Best-selling author Mary Roach joined Ian Punnett (Twitter) to discuss the science of keeping human beings intact, awake, sane, uninfected, and uninfested in the bizarre and extreme circumstances of war. For research on her latest book, Roach visited the U.S. Army's Natick Soldier Research Development and Engineering Center in Massachusetts, where all aspects of battlefield wear are tested. She described the facility as "a geek’s playground," where clothing and protective wear (such as "blast boxers" or protective underwear) are developed. Roach related that surprisingly, the Army has moved away from synthetic materials and even cotton in battle wear because natural textiles such as wool and silk seem to be able to protect soldiers better.
Roach said that the facility also attempted to create a "universal camouflage" uniform that would work in any environment, but that what happened was "it was not camouflaging anybody" so the project was abandoned. Apparently the Navy wanted their own version, but it was also useless. In the 19th century and well into the 20th, Roach pointed out that more soldiers were lost to "diarrhea and dysentery" than in battle. The lessons learned had lasting effects in not just the military, but in public health as well. Another battlefield discovery was the use of maggots as treatment for wounds, which surprisingly, is still being used by a company called "Medical Maggots."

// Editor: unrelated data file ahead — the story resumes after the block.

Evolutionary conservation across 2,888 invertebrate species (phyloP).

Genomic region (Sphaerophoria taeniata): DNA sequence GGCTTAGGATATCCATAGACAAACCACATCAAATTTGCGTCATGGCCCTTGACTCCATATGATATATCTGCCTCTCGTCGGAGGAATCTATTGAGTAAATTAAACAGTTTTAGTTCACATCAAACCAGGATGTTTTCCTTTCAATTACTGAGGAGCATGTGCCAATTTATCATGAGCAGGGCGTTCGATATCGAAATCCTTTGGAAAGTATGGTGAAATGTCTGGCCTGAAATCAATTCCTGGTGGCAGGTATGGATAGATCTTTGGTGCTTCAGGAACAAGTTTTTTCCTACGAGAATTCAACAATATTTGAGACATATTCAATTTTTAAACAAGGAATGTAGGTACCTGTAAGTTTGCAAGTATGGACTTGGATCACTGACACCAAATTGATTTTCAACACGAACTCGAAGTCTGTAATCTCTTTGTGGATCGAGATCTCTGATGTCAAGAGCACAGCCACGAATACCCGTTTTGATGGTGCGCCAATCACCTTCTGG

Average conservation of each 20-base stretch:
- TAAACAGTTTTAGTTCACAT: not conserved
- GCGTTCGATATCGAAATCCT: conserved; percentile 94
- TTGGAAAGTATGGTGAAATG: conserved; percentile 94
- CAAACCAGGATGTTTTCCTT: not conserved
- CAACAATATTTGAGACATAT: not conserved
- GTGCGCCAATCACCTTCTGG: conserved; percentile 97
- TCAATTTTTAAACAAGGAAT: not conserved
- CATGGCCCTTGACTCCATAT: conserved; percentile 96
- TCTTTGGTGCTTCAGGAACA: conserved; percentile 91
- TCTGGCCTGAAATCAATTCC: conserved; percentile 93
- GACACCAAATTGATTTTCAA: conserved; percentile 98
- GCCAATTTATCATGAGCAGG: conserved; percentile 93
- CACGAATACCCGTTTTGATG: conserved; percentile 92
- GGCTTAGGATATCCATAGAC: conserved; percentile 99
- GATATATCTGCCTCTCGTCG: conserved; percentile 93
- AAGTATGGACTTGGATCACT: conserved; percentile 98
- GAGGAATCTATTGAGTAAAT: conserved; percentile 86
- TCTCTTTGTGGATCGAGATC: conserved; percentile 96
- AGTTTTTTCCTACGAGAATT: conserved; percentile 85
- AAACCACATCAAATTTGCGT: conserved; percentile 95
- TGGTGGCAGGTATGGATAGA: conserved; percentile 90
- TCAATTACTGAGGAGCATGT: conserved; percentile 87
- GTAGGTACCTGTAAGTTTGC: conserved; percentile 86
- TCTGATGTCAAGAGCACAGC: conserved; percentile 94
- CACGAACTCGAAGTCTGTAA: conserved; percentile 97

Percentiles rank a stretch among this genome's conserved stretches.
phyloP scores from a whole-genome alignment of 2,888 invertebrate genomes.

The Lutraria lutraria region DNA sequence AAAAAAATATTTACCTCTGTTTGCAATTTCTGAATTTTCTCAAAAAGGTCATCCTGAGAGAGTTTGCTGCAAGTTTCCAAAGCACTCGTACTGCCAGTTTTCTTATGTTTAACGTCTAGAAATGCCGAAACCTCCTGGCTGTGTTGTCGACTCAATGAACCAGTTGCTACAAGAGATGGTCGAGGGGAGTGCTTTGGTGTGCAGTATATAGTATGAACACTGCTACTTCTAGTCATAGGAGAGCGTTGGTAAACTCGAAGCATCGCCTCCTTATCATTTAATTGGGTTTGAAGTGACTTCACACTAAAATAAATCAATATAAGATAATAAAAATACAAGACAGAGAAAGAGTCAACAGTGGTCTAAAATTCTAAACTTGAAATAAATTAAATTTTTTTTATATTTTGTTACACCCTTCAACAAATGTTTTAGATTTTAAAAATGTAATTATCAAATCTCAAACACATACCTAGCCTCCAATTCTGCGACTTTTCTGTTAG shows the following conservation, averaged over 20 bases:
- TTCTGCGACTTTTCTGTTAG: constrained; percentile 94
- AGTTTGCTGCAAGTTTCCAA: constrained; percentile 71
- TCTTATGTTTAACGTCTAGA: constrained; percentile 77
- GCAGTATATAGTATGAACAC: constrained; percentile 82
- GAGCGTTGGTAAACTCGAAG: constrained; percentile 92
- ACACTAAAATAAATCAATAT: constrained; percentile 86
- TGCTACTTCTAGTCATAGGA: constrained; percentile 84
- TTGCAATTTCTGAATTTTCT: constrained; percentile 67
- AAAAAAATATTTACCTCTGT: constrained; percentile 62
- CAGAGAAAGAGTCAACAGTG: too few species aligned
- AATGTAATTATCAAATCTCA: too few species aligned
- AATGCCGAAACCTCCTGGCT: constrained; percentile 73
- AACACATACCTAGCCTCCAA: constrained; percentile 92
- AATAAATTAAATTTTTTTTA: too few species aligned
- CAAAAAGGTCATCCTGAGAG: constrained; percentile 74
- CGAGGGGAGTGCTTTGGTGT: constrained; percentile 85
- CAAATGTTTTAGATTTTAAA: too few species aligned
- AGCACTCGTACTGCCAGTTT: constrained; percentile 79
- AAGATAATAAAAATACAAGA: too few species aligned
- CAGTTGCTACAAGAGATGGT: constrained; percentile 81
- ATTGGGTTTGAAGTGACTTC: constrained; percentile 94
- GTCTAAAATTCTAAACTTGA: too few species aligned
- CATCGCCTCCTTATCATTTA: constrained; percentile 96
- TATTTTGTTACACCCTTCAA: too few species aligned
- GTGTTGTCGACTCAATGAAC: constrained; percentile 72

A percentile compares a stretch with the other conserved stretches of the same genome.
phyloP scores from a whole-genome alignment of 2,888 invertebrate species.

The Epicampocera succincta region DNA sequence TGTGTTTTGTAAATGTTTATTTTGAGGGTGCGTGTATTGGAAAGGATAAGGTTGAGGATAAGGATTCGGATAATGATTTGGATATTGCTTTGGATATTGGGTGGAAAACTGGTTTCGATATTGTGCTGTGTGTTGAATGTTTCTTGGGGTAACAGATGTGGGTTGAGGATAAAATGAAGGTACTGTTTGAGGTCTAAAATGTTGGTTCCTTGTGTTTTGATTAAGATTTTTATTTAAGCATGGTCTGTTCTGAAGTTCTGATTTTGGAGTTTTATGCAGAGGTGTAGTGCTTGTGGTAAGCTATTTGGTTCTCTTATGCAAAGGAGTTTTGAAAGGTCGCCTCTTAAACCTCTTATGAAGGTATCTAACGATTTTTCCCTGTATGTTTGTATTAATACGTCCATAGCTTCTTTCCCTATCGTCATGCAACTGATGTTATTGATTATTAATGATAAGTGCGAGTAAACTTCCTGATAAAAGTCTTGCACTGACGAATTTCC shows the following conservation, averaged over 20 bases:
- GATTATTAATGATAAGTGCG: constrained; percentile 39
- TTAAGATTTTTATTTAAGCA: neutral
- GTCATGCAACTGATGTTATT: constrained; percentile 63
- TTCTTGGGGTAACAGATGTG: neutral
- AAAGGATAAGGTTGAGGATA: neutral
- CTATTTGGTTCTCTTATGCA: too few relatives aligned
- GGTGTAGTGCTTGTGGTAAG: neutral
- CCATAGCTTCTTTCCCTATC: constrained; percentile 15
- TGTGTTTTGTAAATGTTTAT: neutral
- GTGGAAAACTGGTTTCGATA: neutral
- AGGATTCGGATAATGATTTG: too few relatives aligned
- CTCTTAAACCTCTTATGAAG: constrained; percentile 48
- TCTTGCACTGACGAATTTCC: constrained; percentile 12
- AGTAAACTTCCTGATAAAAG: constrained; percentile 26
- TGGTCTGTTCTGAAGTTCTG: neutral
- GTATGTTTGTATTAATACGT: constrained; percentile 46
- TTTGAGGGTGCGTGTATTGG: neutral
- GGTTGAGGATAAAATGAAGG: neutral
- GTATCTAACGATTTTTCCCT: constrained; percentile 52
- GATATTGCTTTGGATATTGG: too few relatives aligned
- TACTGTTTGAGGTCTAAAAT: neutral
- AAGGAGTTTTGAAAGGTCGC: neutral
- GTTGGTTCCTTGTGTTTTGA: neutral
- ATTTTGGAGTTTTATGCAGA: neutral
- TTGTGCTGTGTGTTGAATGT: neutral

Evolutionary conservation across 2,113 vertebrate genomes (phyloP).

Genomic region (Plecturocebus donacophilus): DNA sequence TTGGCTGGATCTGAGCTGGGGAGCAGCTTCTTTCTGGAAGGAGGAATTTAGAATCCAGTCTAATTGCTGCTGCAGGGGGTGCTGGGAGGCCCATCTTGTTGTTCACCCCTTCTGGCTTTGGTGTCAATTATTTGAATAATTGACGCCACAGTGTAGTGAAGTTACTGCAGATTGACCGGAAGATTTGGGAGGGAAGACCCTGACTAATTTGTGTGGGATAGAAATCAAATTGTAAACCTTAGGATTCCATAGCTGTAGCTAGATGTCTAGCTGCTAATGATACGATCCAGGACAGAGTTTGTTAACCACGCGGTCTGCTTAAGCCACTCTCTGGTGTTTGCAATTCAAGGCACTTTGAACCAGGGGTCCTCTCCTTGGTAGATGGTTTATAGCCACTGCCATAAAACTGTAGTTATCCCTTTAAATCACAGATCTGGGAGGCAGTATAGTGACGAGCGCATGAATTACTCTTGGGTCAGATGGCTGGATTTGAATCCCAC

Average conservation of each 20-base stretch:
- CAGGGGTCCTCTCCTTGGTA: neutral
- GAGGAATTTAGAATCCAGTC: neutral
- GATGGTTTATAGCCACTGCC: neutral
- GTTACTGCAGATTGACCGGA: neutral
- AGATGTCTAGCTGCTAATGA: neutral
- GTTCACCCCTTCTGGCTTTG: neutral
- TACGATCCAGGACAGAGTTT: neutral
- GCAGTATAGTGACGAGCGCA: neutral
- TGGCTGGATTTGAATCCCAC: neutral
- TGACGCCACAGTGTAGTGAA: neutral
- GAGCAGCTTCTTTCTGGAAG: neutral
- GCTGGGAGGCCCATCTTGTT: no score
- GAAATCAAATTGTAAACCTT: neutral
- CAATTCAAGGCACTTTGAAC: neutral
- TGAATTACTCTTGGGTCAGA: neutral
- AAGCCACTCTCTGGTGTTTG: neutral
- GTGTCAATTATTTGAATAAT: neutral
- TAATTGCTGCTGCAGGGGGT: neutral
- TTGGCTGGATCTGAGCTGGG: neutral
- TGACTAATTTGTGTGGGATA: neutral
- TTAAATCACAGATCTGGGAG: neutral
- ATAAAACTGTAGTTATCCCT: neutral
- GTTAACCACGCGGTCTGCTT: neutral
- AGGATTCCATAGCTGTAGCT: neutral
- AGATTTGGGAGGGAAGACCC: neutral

In the second half, Open Lines began with Ray in Oregon, who reiterated the claims of a caller from the first half about the healing properties of raw bacon. He said that the salt in bacon "is a drawing agent" and will slowly extract pathogens from a wound. Walt in Pennsylvania said that the moon landing hoax idea "stems from a 1971 movie called Capricorn One." Gina Maria in Washington State described her experience with last week’s earthquake there and how she broke two ribs trying to get out of her house when it hit at 2:51 AM on July 12.
Brian from California told Ian that the moon landing footage was faked because afterwards the "astronauts were ashamed to show their faces" and that the apparent lower gravity on the moon was faked in a studio or landscape on Earth with space suits "filled with helium for buoyancy." Christopher in Iowa thought that it would be a good idea to remake the film The Day After (which depicted a nuclear war) for modern audiences. Blair in Arizona recalled a 1999 lunch with Apollo 14 astronaut Edgar Mitchell and how he "chain smoked and drank bourbon" throughout. He guessed that Mitchell was dealing with personal issues at the time. Burt in Florida said that mirrors left on the Moon (and used to bounce lasers from Earth) by the Apollo missions were "empirical proof" that the landings happened.
News segment guest: Tim Binnall